Actin and intermediate filaments stabilize the Chlamydia trachomatis vacuole by forming dynamic structural scaffolds.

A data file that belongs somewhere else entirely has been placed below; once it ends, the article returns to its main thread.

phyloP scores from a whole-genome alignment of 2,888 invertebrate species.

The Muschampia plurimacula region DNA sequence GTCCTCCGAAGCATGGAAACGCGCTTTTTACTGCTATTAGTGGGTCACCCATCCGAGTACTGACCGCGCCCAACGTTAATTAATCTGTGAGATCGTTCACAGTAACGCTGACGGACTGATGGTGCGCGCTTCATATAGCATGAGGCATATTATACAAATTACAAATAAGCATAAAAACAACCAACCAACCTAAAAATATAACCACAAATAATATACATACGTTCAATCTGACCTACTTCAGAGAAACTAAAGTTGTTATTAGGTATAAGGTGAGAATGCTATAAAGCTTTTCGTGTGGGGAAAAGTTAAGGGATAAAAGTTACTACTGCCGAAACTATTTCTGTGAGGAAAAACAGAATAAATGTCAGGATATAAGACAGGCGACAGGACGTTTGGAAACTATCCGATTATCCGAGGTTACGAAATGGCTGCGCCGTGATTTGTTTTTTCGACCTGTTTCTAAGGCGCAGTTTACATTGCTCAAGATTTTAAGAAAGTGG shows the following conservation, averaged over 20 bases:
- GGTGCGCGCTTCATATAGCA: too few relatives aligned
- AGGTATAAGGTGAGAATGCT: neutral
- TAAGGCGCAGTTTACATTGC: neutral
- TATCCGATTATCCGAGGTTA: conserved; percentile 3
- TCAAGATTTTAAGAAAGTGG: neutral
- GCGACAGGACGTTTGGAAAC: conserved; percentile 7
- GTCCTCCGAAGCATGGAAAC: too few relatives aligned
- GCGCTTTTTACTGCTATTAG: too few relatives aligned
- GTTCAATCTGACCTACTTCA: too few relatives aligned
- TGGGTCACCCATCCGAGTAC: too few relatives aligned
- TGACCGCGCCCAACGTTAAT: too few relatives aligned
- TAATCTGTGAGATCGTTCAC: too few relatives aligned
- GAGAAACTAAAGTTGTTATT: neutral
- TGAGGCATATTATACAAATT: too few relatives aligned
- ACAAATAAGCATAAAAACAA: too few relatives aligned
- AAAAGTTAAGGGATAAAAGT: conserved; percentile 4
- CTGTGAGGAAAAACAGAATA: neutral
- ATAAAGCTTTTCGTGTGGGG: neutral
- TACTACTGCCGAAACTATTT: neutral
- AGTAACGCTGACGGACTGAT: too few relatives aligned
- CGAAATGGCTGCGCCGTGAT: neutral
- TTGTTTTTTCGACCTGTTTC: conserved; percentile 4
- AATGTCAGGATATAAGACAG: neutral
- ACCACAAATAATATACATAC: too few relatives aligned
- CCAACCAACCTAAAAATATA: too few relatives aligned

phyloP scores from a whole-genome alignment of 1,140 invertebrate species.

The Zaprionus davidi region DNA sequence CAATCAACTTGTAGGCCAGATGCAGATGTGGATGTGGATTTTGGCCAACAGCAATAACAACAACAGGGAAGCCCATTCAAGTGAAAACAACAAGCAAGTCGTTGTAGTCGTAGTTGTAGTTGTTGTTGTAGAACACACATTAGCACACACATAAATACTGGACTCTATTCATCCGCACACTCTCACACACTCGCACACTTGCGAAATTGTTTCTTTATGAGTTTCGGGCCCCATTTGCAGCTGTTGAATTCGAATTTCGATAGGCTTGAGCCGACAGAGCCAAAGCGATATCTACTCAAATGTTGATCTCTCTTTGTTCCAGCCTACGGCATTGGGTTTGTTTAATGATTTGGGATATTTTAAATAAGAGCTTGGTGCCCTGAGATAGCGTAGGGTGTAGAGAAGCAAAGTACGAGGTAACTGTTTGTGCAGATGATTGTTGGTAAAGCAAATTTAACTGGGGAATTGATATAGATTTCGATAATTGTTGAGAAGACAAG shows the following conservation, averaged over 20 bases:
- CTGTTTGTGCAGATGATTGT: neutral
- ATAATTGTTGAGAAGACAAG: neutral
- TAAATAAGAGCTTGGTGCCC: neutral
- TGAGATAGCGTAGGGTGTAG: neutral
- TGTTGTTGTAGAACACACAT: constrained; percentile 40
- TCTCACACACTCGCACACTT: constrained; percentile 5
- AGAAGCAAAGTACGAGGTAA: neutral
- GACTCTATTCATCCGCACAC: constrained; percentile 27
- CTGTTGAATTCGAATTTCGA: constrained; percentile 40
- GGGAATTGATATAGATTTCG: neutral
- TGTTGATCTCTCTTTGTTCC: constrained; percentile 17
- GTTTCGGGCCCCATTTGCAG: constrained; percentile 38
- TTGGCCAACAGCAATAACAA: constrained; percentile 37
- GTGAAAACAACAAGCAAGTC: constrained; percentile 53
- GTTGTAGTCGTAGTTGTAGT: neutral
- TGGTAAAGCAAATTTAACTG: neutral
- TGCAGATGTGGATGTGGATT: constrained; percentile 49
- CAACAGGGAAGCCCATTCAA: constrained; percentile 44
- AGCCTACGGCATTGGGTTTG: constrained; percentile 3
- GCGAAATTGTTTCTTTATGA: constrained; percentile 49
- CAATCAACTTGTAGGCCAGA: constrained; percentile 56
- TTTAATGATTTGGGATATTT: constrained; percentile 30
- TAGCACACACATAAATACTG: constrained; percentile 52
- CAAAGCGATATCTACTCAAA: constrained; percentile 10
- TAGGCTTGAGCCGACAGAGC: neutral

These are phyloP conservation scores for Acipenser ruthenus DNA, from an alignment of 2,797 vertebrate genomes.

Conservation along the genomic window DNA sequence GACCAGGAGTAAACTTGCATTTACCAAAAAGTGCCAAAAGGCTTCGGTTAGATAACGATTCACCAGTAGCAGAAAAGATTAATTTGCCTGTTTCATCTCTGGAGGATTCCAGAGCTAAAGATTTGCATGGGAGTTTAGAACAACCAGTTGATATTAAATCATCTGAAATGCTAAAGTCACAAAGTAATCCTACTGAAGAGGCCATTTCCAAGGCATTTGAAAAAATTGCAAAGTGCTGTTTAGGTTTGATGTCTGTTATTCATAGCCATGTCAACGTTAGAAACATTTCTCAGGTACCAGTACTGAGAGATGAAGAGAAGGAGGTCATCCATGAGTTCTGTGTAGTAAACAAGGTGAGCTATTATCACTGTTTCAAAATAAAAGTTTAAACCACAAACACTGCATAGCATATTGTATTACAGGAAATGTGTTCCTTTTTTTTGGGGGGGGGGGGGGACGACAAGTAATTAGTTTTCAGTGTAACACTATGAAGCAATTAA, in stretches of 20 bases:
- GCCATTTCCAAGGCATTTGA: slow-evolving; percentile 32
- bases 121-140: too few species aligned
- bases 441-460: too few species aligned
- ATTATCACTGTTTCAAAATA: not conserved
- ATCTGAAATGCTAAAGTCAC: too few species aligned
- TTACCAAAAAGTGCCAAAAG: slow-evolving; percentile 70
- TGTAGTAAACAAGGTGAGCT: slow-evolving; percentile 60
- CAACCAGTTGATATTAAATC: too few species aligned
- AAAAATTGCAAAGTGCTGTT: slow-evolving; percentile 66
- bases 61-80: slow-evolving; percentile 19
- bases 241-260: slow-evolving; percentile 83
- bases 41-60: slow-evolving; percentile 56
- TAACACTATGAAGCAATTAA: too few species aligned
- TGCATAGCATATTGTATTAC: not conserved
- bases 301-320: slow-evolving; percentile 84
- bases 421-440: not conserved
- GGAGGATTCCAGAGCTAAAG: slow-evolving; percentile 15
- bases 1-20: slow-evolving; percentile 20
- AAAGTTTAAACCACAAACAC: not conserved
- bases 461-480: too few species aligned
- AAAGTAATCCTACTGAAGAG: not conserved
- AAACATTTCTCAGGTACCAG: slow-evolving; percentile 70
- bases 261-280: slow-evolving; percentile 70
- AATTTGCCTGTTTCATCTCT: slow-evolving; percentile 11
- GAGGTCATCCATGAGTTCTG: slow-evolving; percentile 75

The obligate intracellular bacterial pathogen Chlamydia trachomatis replicates within a large vacuole or "inclusion" that expands as bacteria multiply but is maintained as an intact organelle. Here, we report that the inclusion is encased in a scaffold of host cytoskeletal structures made up of a network of F-actin and intermediate filaments (IF) that act cooperatively to stabilize the pathogen-containing vacuole. Formation of F-actin at the inclusion was dependent on RhoA, and its disruption led to the disassembly of IFs, loss of inclusion integrity, and leakage of inclusion contents into the host cytoplasm. In addition, IF proteins were processed by the secreted chlamydial protease CPAF to form filamentous structures at the inclusion surface with altered structural properties. We propose that Chlamydia has co-opted the function of F-actin and IFs to stabilize the inclusion with a dynamic, structural scaffold while minimizing the exposure of inclusion contents to cytoplasmic innate immune-surveillance pathways.
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